- Last Updated on Wednesday, 09 March 2011 16:29
- Published on Wednesday, 09 March 2011 16:29
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This elegant Victorian settee belongs to a collector in Tidewater. He purchased it at an antique shop, and had it upholstered’ following the pattern of earlier coverings in a fine ecru damask. The wood frame is walnut, and still has the original finish.
The loveseat dates from the middle of the nineteenth century, and is probably from a cabinet shop in the Mid-Atlantic region. I would date it at 1850. The ornate carving and elaborate design indicate a high level of
- Last Updated on Wednesday, 02 March 2011 00:00
- Published on Wednesday, 02 March 2011 00:00
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A recent inquiry via e-mail concerns this neo-classical bench that the owner purchased in an antique shop many years ago. It is mahogany and has paw feet rising to winged phoenix-style capitals. The gold velvet upholstery is not original, but the finish of the mahogany frame is, retaining the patina of its age.
The bench is a fine example of the neo-classical revival that began in the eighteenth century and received new emphasis after Napoleon Bonaparte's conquest of Egypt in the beginning of the nineteenth century. Cabinetmakers, initially in Europe, and later in the United States, began producing furniture that they thought replicated that of ancient times.
That phase abated with the coming of the more elaborate Victorian Era that took its inspiration from the Middle Ages, particularly the Gothic period, but the neo-classical returned in the 1870s and 1880s, this time lasting down into the early twentieth century. This bench is a product of that era. The Aesthetic Movement of the 1870s was the bridge between the Victorian and the revived Neo-classical. In the twentieth century much of the rejuvenated interest in neo-classical furniture derived from Jacqueline Kennedy's emphasis on bringing original pieces of it back to The White House.
Neo-classical furniture of all periods remains quite popular, and commands good figures on the auction market. Although the first period pieces bring far more, those from this second phase, or revival, are not without their own following. This piece is worth $450. If it were from the stage of the early nineteenth century the figure would be many times that amount.
As to the gold velvet not being original, I suggest leaving it alone, but if the owner wishes to bring the fabric more into conformity with the style of the frame, I suggest using a striped pattern more in keeping with what would have been original to the piece.
A final word, in the photograph to the side of the bench is what appears to be the base of a fine late Victorian piano lamp, which probably would deserve an "Antiques Considered" in its own right.
- Last Updated on Wednesday, 23 February 2011 00:00
- Published on Wednesday, 23 February 2011 00:00
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A gentleman from North Carolina purchased this Satsuma vase at an antique shop many years ago. It is brilliant green, with a great amount of highlighted gold leaf decoration, and shows a different motif on each side. On the one shown the design is floral, on the other overall geometric. The base bears no marking as to country of origin or manufacturer’s name. The piece is in perfect condition.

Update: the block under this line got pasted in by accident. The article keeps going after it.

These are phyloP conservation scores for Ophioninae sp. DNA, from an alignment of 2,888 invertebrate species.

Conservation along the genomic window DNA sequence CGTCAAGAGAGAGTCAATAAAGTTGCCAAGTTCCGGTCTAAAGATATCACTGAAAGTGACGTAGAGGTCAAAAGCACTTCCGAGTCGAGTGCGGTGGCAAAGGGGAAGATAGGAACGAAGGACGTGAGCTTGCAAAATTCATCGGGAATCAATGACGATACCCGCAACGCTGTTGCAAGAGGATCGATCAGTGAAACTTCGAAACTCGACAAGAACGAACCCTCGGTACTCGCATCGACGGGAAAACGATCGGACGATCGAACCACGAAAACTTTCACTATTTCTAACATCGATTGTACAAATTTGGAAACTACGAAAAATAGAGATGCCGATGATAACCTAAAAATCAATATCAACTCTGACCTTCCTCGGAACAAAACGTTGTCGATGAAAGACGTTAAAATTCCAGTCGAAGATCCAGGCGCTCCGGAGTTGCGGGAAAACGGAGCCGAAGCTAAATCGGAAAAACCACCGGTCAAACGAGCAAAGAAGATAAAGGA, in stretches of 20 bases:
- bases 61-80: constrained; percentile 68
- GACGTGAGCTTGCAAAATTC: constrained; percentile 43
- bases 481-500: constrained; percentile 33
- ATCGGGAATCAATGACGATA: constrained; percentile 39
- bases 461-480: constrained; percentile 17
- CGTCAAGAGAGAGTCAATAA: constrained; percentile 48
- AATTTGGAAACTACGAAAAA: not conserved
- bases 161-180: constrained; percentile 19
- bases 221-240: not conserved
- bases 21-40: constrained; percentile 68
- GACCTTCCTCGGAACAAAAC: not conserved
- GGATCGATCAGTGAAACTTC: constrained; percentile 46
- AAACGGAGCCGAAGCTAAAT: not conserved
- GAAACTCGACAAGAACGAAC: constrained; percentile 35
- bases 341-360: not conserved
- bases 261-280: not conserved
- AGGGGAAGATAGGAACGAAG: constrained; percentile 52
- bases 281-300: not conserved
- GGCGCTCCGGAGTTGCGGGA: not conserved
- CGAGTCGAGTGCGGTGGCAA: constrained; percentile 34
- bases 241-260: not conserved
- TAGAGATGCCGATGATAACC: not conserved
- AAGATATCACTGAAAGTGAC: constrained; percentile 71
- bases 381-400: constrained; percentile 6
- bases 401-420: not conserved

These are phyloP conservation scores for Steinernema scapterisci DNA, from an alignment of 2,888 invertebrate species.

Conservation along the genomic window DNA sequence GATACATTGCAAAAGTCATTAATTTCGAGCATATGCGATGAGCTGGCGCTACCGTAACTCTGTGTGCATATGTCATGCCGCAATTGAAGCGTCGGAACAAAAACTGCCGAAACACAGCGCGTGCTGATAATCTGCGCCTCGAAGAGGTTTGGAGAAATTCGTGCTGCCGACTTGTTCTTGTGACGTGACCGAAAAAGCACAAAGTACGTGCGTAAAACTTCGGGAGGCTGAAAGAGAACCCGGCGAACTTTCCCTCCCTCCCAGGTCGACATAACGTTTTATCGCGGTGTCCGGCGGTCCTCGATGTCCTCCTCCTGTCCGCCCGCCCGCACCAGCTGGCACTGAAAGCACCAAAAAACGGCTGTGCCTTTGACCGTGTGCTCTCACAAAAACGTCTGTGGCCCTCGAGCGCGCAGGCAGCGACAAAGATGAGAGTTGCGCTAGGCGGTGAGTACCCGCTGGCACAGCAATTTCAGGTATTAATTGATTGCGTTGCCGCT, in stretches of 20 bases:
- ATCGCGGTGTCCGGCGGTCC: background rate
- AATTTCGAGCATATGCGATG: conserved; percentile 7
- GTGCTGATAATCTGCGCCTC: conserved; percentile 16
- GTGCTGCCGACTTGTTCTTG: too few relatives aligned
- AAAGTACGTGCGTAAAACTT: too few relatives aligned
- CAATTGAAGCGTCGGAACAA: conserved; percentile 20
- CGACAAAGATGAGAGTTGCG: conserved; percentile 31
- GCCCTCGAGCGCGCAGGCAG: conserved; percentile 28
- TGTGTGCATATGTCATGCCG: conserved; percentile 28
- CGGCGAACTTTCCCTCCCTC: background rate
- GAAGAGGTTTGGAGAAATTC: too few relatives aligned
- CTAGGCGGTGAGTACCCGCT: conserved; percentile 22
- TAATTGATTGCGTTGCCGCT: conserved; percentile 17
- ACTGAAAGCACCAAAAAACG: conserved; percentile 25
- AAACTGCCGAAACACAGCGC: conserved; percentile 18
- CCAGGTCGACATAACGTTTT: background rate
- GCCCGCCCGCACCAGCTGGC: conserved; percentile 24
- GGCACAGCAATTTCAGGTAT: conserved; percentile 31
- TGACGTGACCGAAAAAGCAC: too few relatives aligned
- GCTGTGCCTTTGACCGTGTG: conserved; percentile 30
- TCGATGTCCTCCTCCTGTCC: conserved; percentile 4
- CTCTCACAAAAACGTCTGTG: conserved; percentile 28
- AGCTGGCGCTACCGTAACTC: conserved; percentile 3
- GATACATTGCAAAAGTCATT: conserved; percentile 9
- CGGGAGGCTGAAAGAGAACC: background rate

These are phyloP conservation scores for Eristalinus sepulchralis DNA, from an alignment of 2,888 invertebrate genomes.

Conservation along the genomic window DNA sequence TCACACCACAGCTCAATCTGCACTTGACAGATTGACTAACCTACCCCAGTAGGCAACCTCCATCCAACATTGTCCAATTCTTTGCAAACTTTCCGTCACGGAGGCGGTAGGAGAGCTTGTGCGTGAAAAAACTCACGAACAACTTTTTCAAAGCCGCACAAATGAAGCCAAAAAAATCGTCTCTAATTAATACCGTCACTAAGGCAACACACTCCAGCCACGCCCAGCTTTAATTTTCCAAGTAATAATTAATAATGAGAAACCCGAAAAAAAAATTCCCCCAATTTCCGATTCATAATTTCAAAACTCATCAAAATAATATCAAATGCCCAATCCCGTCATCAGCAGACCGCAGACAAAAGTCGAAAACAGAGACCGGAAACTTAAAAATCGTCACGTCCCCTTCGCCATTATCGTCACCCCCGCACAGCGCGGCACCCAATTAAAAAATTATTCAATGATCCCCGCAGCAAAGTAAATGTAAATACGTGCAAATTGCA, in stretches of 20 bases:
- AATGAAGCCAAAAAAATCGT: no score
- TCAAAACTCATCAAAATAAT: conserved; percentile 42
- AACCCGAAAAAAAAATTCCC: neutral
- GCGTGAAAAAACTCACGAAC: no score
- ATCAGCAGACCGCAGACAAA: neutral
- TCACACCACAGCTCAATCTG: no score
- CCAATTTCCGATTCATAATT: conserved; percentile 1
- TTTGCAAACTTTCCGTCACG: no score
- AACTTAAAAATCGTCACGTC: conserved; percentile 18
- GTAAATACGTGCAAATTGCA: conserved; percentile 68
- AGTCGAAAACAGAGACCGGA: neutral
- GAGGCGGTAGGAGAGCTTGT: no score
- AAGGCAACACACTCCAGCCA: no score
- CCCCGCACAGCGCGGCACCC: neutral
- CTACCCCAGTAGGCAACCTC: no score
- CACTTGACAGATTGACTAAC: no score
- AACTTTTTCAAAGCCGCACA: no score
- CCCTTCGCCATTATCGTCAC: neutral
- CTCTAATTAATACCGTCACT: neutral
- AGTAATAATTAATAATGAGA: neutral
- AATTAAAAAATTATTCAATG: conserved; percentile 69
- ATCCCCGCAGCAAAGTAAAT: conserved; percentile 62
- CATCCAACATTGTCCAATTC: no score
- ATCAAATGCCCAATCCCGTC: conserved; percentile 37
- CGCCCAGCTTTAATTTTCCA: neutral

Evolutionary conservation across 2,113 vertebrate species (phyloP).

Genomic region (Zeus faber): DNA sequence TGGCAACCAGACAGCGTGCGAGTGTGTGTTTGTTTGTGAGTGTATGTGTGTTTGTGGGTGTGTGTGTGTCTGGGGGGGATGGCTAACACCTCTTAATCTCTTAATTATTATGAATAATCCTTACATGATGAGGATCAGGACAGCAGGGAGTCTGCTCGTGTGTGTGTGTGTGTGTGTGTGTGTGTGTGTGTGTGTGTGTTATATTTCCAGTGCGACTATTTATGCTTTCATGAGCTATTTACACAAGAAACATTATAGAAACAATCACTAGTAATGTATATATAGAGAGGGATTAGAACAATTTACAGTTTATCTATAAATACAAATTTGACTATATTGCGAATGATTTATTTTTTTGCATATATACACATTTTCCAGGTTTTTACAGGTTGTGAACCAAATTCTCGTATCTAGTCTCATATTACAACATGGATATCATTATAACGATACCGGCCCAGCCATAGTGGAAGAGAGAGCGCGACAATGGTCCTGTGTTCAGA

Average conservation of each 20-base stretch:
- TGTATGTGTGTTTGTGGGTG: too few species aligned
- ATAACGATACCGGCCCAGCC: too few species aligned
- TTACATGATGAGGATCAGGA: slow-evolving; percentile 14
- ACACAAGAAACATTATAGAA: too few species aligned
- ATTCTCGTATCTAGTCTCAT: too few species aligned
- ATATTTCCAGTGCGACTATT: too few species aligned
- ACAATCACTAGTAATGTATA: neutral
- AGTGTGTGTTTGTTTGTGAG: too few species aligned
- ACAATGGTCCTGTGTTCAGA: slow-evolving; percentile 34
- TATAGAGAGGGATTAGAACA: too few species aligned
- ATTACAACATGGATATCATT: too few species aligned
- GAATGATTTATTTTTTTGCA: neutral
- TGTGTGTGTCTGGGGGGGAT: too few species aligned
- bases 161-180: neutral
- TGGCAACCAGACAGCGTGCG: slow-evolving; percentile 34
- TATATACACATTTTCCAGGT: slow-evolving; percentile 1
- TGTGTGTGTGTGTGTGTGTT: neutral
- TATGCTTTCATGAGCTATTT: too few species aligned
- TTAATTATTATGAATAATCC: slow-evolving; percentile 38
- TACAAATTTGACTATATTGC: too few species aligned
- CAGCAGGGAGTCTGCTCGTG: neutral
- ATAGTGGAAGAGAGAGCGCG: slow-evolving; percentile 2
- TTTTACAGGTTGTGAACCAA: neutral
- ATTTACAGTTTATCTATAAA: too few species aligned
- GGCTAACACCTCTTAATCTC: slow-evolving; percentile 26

The absence of a country designation means that the piece dates from before 1890; from the design I should put on it a date of 1880.
- Last Updated on Wednesday, 16 February 2011 00:00
- Published on Wednesday, 16 February 2011 00:00
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A gentleman from Alabama, who now lives in the Northern Neck, bought this small pottery vase at an antique shop in Guntersville, Alabama for $3.00 nearly forty years ago. The flowers are hand-painted with no stenciling, but the vase bears no maker’s mark. It has no cracks or crazing, and the owner says he bought it because he liked its bright yellow color. The flower painting on the front side is more extensive than on the rear. The bases of the four feet are unglazed.
From the description a couple of conclusions are readily apparent.
- Last Updated on Wednesday, 09 February 2011 00:00
- Published on Wednesday, 09 February 2011 00:00
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The owner of this glass frog used to visit an antique mall a few miles north of Richmond, the most interesting booth of which was that of a lady named Luba Herold. He never spent much money there, but got to know her over the years. On one occasion he asked whether she might be related to the great writer, J. Christopher Herold, whose biography of the French woman of letters, Madame de Stael, which he entitled, MISTRESS TO AN AGE, won the National Book Award in 1959. She replied, “He was my husband.”
From that point on the two would meet at the mall and chat about far more than antiques. Luba had been born in Harkin in the Far East, and was of White Russian ancestry. She delighted in all things Russian, and gave him this frog as a token of their friendship. She liked it both because it imitated Russian malachite, the most precious stone of Imperial Russia, and because she liked frogs.